Book Review: Hamilton

I have read a lot about the Revolutionary War and the founding of the United States, and but for a powerful description of the Incident at Weehawken in the first section of Joseph Ellis’s Founding Brothers, Hamilton has always seemed to play a role somewhere in the wings – the egotistical near-monarchist who nobody liked. This book certainly changes that, and considering the reverence with which Chernow approaches his subject, I can see how this story became the foundation for a hit musical.
And you can’t help wondering along with the author in his forward why Hamilton is so overlooked. Indeed, as I read how well Hamilton served Washington and how devoted Washington was to Hamilton, I was rather surprised at how little mention Hamilton gets in Ellis’s biography, “His Excellency…” I’ll have to go back and see what I missed.
As for this book, its research, depth and breadth of covering Hamilton are akin to, perhaps even exceeding, David McCullough’s treatment of John Adams or Jon Meacham’s 9f Andrew Jackson. Chernow’s awe of Hamilton’s gifts, energy and devotion is unmistakable and unhidden, yet Chernow still does not shrink from showing his subject’s out-sized ambition, overwhelming ego and undeniable flaws and frailties. His detail is acute. His scope is thorough. His style is direct and clear.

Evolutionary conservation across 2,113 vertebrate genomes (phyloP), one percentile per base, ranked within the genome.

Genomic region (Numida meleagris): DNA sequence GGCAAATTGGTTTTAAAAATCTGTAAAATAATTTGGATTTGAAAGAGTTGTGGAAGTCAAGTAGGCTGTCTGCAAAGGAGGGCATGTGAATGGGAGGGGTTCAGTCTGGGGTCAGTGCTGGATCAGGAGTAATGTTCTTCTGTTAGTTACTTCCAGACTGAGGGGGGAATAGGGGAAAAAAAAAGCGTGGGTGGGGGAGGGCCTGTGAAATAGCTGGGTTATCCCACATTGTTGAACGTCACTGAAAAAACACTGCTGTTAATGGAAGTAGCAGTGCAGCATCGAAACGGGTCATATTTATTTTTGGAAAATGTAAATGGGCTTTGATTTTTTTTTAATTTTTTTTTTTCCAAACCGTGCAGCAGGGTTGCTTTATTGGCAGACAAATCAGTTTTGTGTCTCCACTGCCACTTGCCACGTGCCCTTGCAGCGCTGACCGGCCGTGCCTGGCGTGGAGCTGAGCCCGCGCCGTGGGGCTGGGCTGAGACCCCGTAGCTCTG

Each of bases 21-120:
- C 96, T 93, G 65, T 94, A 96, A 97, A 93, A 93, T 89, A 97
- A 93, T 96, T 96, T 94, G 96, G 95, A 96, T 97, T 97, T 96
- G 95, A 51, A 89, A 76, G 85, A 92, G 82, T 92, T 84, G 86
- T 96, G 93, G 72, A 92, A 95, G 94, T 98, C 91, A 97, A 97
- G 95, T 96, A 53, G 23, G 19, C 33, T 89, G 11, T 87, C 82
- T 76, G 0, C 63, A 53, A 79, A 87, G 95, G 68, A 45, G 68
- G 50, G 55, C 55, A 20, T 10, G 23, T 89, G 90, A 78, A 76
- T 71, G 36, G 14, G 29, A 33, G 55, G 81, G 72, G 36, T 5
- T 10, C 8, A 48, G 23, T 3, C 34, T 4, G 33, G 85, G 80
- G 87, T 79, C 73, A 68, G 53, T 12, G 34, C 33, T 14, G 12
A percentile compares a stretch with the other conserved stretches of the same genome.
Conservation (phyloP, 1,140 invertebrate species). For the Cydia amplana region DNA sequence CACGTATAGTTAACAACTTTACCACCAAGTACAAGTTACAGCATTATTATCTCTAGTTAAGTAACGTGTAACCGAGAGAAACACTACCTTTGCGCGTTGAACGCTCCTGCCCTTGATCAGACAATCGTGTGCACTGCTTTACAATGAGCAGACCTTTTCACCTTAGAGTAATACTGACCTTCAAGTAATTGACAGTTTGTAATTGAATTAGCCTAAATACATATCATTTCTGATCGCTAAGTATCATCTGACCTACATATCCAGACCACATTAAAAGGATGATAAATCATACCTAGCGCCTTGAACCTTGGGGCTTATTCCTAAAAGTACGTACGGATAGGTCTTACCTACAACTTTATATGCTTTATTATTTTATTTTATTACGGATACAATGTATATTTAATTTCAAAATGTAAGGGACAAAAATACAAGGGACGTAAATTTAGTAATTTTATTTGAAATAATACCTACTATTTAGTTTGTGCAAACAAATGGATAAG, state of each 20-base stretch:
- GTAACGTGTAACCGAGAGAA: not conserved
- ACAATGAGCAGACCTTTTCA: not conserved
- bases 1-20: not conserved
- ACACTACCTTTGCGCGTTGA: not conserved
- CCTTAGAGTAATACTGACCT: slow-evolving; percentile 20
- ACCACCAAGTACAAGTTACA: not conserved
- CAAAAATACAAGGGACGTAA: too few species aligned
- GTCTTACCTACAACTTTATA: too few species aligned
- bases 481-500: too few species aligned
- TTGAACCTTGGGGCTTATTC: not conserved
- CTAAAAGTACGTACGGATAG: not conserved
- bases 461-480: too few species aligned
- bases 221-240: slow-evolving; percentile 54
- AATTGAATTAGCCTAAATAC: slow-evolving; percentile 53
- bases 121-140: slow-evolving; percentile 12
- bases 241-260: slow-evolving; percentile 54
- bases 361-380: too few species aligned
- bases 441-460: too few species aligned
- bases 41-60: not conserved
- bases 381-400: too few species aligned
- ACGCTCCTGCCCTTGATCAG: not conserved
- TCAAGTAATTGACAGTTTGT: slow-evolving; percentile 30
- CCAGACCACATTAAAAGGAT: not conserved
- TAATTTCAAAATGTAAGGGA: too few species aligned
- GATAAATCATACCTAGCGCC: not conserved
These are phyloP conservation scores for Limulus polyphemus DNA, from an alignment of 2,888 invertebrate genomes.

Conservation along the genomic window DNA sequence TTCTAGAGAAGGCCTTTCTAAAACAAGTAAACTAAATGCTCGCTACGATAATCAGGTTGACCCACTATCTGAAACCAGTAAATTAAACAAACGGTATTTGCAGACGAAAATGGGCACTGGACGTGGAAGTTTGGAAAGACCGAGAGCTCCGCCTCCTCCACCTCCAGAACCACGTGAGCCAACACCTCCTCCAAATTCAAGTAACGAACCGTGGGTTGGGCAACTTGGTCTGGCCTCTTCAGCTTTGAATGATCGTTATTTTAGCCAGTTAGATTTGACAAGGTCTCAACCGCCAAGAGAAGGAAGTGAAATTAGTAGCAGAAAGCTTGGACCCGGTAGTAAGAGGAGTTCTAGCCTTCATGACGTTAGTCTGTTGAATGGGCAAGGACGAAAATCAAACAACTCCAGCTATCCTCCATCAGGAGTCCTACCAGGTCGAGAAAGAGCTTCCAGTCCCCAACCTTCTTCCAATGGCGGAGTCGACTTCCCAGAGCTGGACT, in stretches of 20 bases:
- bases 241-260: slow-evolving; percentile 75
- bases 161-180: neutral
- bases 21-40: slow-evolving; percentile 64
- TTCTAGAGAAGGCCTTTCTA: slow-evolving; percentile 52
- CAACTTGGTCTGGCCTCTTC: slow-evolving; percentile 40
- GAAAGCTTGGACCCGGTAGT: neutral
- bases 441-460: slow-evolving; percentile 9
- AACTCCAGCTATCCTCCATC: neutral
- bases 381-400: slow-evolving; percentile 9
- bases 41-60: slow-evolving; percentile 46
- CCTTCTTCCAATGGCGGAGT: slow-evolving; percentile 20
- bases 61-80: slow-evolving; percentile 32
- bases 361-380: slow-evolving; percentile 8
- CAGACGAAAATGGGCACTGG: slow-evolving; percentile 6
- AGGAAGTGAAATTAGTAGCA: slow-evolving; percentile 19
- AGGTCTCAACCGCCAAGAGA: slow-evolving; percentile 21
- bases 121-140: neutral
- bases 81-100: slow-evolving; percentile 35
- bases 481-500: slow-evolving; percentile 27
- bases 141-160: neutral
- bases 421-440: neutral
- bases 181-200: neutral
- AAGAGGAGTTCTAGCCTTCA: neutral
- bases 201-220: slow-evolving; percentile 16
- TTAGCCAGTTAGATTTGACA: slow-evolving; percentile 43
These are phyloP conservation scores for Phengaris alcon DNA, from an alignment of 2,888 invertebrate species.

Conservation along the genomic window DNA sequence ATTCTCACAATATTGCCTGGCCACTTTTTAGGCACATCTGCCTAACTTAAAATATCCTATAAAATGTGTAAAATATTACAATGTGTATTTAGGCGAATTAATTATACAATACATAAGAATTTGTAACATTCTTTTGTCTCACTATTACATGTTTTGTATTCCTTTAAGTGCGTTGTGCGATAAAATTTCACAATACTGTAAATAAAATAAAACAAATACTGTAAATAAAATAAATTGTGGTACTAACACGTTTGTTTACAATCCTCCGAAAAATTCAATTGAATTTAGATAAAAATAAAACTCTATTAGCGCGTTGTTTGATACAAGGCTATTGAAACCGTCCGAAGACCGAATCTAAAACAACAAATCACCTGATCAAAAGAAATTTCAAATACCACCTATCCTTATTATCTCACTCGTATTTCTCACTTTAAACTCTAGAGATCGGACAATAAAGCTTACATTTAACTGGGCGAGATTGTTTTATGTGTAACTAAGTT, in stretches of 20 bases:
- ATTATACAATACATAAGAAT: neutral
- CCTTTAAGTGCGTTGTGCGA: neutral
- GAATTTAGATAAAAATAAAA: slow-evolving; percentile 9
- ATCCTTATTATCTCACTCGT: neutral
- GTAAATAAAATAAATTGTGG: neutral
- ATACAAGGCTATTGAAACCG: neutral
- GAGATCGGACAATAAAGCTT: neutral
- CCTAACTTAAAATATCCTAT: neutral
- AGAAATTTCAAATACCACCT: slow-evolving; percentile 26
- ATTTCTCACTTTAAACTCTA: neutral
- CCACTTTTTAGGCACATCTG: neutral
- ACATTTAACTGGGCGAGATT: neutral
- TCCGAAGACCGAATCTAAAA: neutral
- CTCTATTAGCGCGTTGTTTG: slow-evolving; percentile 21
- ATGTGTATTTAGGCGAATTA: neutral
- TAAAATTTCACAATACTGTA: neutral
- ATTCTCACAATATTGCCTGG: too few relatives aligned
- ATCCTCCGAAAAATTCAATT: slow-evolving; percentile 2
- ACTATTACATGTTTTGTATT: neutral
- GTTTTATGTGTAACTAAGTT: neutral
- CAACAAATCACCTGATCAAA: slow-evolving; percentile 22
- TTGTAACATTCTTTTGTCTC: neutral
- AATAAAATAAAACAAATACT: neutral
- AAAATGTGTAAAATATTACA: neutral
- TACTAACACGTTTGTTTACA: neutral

This is a wonderful biography, in short, and I rather wish I’d read it before I’d read so much about the other founding fathers – though I will say I’m glad that I came to my less-than-fawning assessment of Thomas Jefferson on my own before reading this book. After reading it, one could never have a fully idealistic opinion of the duplicitous, scheming, jealous and hypocritical author of the Declaration of Independence.
Finally, one of the great pleasures of this book is the view of Hamilton one gets through the eyes of his wife. There is something in Chernow’s description of the pride and devotion Eliza held toward her husband all her life that adds a layer of credibility over the entire Hamilton portrait.